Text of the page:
I know this because my dad — an oil man, of all things — was pretty sure that gasoline costs were going to soar. In the late 1970s, he almost bought a pure electric car from American Motors Corporation: the Electron. The car was extremely expensive. As I recall, it cost more than $20,000, which is $60,000 in today’s dollars. Worst of all, round trip from where my dad lived to his office in downtown Spokane was 30 miles. The extended range on the Electron was about 30 miles. My dad didn’t have to be a genius to know that he would have to push his car home some nights.

More than four decades later, the public is still a long way from embracing the electric car, despite how many tax credits Obama throws at it. Electric-vehicle sales since 2011 totaled fewer than 50,000 through last fall, only 5 percent of Obama’s target.

Bloomberg reported: “The reality is: that business model isn’t there yet,” said Brett Smith, co-director of manufacturing, engineering and technology at the Center for Automotive Research in Ann Arbor, Michigan. “It isn’t there yet for volume. It isn’t there yet for reaching the mass consumer.

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The Great Internet Blackout

by Daniel Greenfield on Monday, January 23rd, 2012

This is article 22 of 45 in the topic Cyber space

“This is our world now… the world of the electron and the switch, the beauty of the baud.” For people who grew up at a certain time with a thick glowing monitor casting light on their faces these were the closing words of their own Declaration of Independence. For those people the internet was not a layout of graphics and flash videos blaring from every website, but amalgams of text. The internet before the internet was an elitist place, like Linux, it was part puzzle and part love of taking intangible things apart and putting them back together again.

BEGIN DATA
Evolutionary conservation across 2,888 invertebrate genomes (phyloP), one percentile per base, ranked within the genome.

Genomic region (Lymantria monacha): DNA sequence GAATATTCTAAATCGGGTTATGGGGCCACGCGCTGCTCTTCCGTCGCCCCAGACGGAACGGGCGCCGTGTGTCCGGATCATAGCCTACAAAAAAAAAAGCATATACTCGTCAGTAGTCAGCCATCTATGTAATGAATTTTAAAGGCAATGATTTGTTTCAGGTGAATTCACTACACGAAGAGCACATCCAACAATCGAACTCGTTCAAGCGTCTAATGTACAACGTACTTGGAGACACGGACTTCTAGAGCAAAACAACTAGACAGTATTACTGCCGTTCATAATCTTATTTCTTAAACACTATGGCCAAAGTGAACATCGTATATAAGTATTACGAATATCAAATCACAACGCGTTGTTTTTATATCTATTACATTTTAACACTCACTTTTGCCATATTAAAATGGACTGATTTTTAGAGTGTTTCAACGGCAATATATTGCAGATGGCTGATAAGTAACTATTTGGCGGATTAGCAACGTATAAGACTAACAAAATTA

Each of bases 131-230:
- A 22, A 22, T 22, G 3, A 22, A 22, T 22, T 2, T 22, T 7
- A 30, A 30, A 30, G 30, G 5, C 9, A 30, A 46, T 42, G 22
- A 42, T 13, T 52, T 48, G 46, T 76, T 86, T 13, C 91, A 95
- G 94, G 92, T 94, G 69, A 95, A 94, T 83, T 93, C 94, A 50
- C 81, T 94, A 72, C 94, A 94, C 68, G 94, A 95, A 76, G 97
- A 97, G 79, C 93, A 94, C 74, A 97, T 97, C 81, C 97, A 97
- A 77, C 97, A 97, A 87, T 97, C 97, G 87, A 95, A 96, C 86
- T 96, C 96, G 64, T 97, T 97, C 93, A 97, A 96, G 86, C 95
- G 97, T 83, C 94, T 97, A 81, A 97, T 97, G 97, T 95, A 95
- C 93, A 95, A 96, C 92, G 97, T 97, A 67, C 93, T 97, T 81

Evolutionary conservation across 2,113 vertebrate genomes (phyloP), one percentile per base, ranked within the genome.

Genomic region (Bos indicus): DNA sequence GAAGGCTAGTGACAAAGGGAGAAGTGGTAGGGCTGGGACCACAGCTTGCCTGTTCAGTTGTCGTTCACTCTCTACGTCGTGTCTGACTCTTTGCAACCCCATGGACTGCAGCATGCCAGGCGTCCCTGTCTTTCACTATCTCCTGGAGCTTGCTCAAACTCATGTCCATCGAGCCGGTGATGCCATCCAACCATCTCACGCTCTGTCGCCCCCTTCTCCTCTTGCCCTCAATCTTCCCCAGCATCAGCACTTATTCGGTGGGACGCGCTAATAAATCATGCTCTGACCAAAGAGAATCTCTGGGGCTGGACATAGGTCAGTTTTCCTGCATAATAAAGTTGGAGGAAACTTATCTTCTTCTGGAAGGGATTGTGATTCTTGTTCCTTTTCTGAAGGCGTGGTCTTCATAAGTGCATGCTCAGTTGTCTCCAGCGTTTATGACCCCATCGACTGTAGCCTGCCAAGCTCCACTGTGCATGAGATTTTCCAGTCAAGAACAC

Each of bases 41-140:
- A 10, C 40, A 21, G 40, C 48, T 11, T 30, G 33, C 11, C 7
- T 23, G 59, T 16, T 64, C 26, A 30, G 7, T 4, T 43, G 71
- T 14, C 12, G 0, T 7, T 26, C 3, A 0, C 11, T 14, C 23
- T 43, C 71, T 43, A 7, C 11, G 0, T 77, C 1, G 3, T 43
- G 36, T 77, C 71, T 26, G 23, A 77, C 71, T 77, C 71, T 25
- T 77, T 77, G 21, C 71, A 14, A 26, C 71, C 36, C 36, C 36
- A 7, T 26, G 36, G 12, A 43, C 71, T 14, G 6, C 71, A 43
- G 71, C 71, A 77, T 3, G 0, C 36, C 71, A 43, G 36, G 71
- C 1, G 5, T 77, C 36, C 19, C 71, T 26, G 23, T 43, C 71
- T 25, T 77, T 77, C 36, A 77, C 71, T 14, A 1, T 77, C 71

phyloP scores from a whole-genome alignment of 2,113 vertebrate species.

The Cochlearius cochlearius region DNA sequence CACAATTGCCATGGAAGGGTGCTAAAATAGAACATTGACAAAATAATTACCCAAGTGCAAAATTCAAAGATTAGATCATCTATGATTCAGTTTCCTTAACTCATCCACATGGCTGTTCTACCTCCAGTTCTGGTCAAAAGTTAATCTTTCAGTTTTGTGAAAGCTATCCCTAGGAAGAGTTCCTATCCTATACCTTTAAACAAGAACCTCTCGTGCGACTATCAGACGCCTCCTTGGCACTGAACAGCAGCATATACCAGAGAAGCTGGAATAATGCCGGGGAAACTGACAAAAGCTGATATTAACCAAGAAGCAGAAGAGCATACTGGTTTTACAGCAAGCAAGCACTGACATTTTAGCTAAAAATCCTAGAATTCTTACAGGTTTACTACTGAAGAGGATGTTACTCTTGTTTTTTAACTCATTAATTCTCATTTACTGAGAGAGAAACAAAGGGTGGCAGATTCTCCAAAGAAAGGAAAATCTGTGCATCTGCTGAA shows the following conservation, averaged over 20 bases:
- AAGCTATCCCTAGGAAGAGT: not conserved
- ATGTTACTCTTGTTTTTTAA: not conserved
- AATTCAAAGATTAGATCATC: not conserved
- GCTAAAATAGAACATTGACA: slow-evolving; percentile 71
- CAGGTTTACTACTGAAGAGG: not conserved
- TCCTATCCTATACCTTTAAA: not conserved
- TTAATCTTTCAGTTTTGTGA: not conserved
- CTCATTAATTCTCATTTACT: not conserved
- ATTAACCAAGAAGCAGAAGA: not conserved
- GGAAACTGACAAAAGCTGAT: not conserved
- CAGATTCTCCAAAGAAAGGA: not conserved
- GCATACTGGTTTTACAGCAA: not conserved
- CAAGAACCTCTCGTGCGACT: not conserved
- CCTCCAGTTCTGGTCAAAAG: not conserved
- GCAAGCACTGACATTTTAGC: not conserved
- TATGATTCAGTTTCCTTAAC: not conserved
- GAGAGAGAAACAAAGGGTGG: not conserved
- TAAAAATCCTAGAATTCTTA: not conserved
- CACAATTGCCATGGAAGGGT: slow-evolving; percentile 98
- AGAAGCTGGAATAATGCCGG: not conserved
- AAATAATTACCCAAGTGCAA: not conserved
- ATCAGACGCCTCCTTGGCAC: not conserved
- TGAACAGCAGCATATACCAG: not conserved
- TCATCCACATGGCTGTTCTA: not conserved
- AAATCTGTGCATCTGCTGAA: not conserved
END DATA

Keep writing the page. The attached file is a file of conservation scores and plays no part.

Like most revolutionaries they were doomed to be made irrelevant by the consequences of the forces that they had set in motion. The curiosity that was their code of honor has been overtaken by the world that they helped open up. And that world is an amazing place.

Freedom of information is no longer an idealistic slogan, it’s a commonplace reality. So commonplace that it’s hardly worth mentioning. People once fought and died to protect libraries. Now you can take every single library within a hundred miles of where you live, whether it’s a metropolis or a small town, and dangle it from the end of your keychain as a flash drive. Books, articles, vast troves of information, even classified diplomatic cables. Everything is available.

While the back ends of the system have become more complex, the end user experience has become trivially simple. With the iPad and the Kindle Fire, and Android and Windows 8 spreading the experience across generic tablets, the user experience comes down to touching the screen of a locked down system which is actually a disguised storefront to sell the user content through a carefully controlled, but fun to use environment. That is an overstatement, but it’s also the trend. It has been a long journey, but we finally have the technology that movies told us to expect wrapped in a simple package without any of the depth or complexity. Without most of the freedom that was at the core of how the technology got started.

The economics of the internet are based around it as a vehicle for the delivery of goods and services. That transformation is slowly destroying American retail, it is doing so at a snail’s place as big box retailers struggle to adapt, but the shopping mall and the big box store are still dinosaurs and their day is swiftly coming. Retailers who sold anything that can be digitized and delivered over the internet are already gone. Music stories, video rental places and now bookstores are vanishing into the past. An era when we get many of our goods out of CAD/CAM printers is not entirely inconceivable.

Virgin, Blockbuster and Borders have been sucked into the vortex as the middlemen in the marketplace that the marketplace no longer needed. The megacorporations which actually produce the songs, movies and books have been making their last stand since the nineties and their last stand invariably involves lawyers and lobbyists, rather than intelligently adapting to the marketplace. It is hard to feel sorry for these massive behemoths stomping and roaring about, bellowing about thievery everywhere.